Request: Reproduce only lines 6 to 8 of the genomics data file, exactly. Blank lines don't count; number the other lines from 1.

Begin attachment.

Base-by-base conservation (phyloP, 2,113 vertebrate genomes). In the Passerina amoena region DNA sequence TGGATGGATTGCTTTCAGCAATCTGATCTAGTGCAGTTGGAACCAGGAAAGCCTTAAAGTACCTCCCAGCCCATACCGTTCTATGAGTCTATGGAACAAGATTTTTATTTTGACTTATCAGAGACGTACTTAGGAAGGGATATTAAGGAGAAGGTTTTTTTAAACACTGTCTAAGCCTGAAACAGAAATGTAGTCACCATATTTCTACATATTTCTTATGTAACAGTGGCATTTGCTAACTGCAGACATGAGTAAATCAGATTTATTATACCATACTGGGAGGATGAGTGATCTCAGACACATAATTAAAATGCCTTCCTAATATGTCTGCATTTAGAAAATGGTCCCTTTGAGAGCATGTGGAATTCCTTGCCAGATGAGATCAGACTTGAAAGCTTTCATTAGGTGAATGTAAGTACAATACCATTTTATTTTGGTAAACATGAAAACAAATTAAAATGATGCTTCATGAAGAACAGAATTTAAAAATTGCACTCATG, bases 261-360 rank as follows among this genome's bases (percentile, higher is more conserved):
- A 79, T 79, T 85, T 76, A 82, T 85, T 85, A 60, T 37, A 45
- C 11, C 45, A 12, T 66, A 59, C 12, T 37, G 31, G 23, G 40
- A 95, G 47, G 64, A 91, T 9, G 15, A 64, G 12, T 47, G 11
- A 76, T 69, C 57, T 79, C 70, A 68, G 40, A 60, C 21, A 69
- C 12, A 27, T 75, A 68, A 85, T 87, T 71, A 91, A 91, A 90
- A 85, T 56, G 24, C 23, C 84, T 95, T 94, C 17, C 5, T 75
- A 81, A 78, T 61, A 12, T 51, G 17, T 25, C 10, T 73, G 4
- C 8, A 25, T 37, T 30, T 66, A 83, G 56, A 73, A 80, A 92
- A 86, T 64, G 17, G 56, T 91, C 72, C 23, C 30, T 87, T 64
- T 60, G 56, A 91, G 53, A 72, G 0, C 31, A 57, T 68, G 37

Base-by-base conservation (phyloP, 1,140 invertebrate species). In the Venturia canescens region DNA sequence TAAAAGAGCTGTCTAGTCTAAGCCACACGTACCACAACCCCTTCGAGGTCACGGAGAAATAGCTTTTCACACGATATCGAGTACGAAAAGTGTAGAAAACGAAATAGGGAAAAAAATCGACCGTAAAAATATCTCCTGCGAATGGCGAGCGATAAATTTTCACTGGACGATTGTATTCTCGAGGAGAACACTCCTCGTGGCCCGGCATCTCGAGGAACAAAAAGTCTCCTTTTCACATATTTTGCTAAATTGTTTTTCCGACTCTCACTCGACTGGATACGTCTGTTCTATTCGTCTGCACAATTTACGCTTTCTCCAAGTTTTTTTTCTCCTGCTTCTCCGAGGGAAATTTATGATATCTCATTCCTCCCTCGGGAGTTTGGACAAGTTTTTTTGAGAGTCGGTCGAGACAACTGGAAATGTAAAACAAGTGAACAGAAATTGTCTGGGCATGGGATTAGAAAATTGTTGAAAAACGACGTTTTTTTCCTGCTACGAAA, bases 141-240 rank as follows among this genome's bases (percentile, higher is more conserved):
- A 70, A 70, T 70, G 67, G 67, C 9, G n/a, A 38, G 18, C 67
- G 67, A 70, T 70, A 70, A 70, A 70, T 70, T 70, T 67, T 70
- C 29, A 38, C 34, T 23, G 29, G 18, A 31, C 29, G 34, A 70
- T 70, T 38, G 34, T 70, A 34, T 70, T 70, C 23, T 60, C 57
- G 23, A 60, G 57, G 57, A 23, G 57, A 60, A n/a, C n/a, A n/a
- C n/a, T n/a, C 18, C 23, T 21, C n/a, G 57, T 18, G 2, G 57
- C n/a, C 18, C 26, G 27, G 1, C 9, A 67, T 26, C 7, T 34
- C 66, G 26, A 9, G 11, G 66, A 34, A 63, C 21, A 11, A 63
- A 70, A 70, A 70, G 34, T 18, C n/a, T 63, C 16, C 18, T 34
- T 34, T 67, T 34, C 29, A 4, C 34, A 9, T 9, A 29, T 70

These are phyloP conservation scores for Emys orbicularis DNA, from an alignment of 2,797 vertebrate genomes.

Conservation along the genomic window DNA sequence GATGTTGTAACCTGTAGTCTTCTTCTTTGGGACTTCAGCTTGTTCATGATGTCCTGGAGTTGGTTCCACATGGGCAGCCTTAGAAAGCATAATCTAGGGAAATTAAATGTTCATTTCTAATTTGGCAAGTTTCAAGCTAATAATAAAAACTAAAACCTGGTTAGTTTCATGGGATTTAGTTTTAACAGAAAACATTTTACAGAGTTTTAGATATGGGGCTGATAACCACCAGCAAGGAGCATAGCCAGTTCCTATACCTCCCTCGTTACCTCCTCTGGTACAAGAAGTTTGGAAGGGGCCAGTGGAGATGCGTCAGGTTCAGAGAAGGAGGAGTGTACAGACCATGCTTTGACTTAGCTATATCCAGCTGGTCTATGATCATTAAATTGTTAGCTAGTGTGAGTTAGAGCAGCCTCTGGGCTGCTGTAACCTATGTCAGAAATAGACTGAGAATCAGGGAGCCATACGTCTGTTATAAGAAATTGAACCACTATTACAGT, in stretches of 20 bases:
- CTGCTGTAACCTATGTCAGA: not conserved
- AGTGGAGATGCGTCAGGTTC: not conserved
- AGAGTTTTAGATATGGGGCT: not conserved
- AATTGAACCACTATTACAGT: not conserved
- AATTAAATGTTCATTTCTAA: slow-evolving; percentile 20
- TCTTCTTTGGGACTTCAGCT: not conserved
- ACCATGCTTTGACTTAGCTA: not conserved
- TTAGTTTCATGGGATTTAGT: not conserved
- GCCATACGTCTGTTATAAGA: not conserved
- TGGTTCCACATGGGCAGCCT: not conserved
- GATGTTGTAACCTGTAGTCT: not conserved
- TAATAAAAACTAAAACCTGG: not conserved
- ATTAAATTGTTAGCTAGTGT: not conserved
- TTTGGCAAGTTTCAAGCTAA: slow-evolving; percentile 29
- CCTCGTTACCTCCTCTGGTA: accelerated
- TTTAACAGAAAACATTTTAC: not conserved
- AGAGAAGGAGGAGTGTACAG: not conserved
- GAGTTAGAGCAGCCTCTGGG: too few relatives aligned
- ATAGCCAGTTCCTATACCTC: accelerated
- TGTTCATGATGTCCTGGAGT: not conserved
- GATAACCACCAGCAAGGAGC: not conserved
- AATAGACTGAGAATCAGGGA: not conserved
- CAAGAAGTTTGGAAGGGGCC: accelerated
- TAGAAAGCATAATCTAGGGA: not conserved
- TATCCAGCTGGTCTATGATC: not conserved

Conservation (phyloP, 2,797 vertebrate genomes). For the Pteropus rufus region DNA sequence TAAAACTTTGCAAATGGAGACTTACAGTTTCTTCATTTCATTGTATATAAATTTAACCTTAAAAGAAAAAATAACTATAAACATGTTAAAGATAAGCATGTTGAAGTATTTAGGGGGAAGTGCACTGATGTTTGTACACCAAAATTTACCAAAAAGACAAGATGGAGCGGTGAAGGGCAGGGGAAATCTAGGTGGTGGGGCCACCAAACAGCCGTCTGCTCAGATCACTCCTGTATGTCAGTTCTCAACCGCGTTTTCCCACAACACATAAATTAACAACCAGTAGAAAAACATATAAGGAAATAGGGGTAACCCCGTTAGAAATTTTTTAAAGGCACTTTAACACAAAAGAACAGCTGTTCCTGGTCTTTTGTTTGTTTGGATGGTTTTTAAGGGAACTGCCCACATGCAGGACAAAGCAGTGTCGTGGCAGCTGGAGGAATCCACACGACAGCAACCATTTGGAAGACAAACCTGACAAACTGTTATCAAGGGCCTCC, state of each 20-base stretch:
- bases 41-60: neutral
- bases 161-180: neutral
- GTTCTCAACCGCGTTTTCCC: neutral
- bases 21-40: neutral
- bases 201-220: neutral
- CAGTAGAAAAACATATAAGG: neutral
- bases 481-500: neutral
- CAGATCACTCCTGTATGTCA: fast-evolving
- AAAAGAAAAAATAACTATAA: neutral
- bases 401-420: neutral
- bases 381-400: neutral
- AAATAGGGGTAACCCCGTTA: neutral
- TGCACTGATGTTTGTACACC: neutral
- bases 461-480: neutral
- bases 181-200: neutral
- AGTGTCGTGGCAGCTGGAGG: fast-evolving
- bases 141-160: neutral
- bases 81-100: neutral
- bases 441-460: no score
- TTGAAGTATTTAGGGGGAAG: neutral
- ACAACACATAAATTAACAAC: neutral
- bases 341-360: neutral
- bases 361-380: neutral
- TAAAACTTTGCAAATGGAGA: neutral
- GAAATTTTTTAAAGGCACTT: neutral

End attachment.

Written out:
- C 12, A 27, T 75, A 68, A 85, T 87, T 71, A 91, A 91, A 90
- A 85, T 56, G 24, C 23, C 84, T 95, T 94, C 17, C 5, T 75
- A 81, A 78, T 61, A 12, T 51, G 17, T 25, C 10, T 73, G 4